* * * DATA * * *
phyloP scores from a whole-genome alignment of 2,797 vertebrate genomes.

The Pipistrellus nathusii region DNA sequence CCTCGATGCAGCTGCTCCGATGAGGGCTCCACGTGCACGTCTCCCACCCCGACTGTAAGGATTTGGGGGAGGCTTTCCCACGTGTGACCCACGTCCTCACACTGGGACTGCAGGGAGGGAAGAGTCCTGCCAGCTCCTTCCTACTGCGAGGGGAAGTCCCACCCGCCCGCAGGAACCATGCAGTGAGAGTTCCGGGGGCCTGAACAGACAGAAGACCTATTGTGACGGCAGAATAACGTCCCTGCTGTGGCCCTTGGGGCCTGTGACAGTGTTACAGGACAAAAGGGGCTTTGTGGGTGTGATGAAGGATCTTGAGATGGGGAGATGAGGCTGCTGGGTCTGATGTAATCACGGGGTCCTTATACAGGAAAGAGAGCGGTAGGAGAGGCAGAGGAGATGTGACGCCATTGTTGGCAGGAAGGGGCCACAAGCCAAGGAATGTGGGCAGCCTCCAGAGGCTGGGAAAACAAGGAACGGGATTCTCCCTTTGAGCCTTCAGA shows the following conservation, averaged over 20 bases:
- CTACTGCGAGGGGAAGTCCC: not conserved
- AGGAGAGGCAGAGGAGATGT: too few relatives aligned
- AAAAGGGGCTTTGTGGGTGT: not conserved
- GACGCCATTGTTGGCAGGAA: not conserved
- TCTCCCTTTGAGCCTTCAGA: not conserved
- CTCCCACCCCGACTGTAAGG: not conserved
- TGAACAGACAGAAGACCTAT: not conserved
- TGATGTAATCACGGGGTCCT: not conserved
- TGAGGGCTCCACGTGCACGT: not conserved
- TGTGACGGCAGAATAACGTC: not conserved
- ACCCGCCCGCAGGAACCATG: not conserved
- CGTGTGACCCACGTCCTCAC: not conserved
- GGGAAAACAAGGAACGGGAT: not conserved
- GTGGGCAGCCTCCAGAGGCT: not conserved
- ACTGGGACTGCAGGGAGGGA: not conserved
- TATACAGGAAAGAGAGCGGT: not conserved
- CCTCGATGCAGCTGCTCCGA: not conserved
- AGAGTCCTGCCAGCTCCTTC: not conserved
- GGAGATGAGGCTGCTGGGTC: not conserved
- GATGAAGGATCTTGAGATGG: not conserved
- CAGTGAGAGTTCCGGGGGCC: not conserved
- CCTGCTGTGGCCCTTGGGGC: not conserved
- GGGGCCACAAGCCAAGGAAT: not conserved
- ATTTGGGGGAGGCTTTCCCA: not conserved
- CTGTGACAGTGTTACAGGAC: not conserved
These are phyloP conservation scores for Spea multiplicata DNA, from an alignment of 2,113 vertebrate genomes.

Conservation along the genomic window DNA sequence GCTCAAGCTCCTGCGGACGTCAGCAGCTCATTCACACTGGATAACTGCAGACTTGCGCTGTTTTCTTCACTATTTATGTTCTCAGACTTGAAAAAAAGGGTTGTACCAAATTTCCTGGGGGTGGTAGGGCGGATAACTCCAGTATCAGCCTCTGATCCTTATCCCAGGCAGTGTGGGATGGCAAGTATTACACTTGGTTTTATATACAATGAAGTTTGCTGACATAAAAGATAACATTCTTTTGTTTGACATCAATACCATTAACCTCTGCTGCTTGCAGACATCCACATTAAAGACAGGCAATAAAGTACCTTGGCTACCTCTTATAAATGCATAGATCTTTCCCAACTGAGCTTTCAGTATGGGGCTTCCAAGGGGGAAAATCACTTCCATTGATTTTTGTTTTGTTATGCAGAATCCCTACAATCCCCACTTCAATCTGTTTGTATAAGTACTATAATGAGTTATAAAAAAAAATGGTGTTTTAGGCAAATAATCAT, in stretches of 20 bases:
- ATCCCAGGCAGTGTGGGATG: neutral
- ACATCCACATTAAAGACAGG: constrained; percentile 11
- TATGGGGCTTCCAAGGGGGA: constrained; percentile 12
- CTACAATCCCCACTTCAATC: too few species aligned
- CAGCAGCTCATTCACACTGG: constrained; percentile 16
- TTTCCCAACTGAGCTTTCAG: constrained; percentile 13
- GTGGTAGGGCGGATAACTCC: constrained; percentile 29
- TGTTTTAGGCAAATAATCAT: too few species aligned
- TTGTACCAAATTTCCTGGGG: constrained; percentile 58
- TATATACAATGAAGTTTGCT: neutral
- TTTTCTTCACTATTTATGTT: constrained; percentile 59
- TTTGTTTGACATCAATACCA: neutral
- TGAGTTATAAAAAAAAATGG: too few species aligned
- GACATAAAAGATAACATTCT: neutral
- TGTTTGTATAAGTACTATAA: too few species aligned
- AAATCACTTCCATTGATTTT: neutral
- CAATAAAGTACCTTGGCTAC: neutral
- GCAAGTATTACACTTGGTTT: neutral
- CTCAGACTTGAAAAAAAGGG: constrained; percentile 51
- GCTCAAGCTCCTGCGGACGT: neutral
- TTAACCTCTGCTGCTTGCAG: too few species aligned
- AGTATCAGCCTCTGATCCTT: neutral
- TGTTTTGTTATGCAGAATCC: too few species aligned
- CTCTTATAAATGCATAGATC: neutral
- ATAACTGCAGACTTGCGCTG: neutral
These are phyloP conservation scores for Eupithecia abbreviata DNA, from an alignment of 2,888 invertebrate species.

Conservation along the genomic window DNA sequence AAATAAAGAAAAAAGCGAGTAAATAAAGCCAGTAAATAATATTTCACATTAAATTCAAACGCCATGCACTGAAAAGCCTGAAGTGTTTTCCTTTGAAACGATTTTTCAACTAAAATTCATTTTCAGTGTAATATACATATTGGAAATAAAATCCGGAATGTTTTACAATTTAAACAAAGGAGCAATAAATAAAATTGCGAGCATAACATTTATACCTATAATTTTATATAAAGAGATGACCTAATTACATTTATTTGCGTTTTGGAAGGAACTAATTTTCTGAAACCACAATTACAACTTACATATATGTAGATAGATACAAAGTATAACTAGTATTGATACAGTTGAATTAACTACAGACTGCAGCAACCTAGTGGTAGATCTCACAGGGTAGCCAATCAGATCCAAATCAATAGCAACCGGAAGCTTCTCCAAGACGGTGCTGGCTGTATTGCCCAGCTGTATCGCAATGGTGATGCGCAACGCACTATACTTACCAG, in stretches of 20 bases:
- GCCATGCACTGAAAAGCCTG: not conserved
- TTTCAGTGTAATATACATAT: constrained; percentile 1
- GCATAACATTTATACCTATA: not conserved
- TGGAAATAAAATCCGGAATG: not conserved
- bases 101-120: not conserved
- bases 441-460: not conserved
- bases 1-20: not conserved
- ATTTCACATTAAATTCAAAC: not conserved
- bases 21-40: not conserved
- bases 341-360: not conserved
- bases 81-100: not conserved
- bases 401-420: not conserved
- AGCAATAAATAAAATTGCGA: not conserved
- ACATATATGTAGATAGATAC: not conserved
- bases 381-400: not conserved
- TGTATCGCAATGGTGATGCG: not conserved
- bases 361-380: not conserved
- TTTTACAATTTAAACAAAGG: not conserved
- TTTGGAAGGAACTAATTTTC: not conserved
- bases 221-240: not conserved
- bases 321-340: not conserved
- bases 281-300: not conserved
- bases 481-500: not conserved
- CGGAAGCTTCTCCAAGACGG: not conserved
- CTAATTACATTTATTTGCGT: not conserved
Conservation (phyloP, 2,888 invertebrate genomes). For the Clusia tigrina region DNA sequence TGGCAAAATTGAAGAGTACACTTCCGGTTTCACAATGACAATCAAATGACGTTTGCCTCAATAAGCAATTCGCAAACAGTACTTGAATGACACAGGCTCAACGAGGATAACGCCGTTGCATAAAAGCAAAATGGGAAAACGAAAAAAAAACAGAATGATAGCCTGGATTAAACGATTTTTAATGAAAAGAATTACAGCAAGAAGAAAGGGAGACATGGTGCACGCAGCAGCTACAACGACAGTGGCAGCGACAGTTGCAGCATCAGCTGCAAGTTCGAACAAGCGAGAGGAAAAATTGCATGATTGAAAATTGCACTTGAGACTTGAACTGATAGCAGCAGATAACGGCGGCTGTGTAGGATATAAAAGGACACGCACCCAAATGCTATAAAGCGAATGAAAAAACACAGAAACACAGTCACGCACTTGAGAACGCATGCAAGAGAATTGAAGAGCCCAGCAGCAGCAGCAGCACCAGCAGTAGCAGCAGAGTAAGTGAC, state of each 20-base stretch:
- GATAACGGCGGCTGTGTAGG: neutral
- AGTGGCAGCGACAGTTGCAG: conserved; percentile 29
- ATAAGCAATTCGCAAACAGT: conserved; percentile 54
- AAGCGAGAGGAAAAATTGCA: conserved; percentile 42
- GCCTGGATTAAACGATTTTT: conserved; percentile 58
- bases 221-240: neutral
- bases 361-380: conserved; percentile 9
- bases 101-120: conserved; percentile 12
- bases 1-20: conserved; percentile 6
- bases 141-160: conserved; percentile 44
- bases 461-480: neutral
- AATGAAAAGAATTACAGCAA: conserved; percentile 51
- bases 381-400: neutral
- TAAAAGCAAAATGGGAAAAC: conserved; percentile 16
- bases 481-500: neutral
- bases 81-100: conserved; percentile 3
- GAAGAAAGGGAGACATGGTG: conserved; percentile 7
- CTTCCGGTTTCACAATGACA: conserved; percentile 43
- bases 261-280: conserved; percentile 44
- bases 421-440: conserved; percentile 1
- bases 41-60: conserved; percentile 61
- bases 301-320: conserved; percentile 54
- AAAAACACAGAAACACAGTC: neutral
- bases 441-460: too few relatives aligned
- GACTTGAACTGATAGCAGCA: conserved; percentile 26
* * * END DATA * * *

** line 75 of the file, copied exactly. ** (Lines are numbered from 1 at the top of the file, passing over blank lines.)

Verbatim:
- TTTGGAAGGAACTAATTTTC: not conserved